In July 2010, in the United States District Court for the Middle District of North Carolina, Osuna pleaded guilty to one count of armed bank robbery, in violation of 18 U.S.C. § 2113(a) and (d); and one count of carrying and using, by brandishing, a firearm during and in relation to a crime of violence, that is, armed robbery, in violation of 18 U.S.C. § 924(c)(1)A)(ii). See United States v. Osuna, 1:10-cr-00170-WO-2 (“Crim. Dkt.”), Dkt. 17. He was sentenced to an aggregate sentence of 181 months' imprisonment, which included 84 consecutive months for brandishing a firearm during a crime of violence. Crim. Dkt. 30.

         Osuna did not appeal. Nor has he filed a motion to vacate his conviction or sentence under 28 U.S.C. § 2255.

         On July 30, 2018, Osuna filed a § 2241 petition arguing that his sentence is improper. Dkt. 1, 2. The United States has responded and Osuna has not replied. The petition is now ripe for ruling.

         III. Discussion

         Osuna seeks relief pursuant to § 2241 arguing that the Supreme Court decisions in Johnson v. United States, 135 S.Ct. 2551, 2557 (2015) and Sessions v. Dimaya, 138 S.Ct. 1204 (2018) invalidate his sentence. Johnson held that the residual clause of the Armed Career Criminal Act (“ACCA”), 18 U.S.C. § 924(e)(2)(B)(ii), is void for vagueness, thereby invalidating any increased sentence imposed under that subsection. The Dimaya court held that the “residual clause” in 18 U.S.C. § 16(b), which renders deportable any alien convicted of an “aggravated felony” after entering the United States, is impermissibly vague under the Fifth Amendment's Due Process Clause. 138 S.Ct. at 1210.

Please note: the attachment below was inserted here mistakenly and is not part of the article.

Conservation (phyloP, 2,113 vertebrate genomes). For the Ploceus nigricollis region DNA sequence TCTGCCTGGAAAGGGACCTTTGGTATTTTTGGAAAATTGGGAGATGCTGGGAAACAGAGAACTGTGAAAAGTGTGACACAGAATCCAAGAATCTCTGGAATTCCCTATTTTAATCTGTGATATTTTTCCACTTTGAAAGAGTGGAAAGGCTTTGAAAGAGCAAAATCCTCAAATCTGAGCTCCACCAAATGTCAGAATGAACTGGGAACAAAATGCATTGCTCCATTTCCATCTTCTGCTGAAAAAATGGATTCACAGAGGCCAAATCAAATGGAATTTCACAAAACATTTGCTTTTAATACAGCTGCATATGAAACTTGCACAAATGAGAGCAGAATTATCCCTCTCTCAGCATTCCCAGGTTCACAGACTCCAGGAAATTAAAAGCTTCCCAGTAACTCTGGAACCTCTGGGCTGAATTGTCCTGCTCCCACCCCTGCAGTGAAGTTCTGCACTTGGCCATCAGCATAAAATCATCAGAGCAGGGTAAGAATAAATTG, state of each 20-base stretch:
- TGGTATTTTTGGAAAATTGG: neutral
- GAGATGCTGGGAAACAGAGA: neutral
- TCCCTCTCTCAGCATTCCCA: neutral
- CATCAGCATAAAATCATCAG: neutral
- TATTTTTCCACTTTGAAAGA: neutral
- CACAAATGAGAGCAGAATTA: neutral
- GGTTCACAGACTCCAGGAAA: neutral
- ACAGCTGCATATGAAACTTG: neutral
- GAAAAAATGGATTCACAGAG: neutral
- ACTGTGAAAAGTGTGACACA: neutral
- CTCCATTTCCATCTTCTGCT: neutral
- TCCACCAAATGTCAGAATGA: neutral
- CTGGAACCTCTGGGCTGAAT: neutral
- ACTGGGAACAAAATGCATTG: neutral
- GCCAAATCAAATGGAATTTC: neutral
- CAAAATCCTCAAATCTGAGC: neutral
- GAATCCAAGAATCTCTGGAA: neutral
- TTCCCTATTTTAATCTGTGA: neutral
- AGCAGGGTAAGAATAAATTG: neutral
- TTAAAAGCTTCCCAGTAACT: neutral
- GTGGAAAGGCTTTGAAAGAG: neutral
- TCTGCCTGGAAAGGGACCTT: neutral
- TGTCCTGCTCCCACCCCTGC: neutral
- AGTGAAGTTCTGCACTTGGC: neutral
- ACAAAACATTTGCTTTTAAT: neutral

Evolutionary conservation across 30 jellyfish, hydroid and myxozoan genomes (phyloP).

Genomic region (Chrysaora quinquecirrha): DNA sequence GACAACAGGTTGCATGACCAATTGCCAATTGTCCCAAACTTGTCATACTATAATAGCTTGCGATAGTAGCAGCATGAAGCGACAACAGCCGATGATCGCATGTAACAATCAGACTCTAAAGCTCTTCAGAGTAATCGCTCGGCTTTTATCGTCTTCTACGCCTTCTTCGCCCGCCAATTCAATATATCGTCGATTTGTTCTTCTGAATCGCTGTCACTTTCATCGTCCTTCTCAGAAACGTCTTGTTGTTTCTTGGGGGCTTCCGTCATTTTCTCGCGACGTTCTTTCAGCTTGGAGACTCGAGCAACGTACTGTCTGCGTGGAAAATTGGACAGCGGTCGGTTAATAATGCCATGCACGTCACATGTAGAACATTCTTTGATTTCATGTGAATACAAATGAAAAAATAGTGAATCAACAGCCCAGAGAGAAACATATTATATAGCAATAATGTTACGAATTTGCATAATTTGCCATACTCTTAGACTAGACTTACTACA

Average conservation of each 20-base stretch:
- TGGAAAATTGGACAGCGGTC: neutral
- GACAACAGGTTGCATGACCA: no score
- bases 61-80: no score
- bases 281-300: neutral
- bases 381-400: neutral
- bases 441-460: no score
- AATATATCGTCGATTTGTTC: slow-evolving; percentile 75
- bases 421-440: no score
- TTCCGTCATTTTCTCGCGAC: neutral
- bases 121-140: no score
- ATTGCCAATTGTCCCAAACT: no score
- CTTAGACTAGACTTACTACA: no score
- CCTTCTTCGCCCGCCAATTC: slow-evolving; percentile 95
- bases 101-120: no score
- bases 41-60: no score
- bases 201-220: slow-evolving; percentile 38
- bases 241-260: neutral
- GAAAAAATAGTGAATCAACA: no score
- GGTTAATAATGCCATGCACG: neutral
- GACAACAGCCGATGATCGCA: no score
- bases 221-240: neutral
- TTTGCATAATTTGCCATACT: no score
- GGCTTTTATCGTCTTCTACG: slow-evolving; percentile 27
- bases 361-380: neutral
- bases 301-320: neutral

Osuna cannot obtain relief under § 2241 because he has failed to show that § 2255 is ineffective or inadequate to challenge his sentence. This is because Johnson and Dimaya are cases of constitutional, not statutory, interpretation and he can pursue any claim based on Johnson and Dimaya in a motion for relief pursuant to § 2255. This is true even if his § 2255 motion would be successive. See Garza v. Lappin, 253 F.3d 918, 992 (7th Cir. 2001) (“The mere fact that [the] petition would be barred as a successive petition under § 2255 . . . is not enough to bring the petition under § 2255's savings clause; otherwise, the careful structure Congress has created to avoid repetitive filings would mean little or nothing.”); cf. Montana v. Cross, 829 F.3d 775, 783 (7th Cir. 2016) (explaining that to invoke the savings clause a petitioner must establish that he relies on a statutory case so that he cannot pursue a second or successive 2255 motion). His constitutional claim is therefore not the type of claim that can support relief under § 2241. See Davis, 863 F.3d at 964 (explaining that a § 2241 petitioner must rely on a case of statutory interpretation); see also Taylor v. Gilkey,314 F.3d 832, 836 (7th Cir. 2002). Moreover, the Fourth Circuit has held that bank robbery is a crime of violence under the “force” clause, not the residual clause of the ACCA. United States v. McNeal,818 F.3d 141, 153 (4th Cir. 2016). Thus, Osuna has failed to establish that he would ...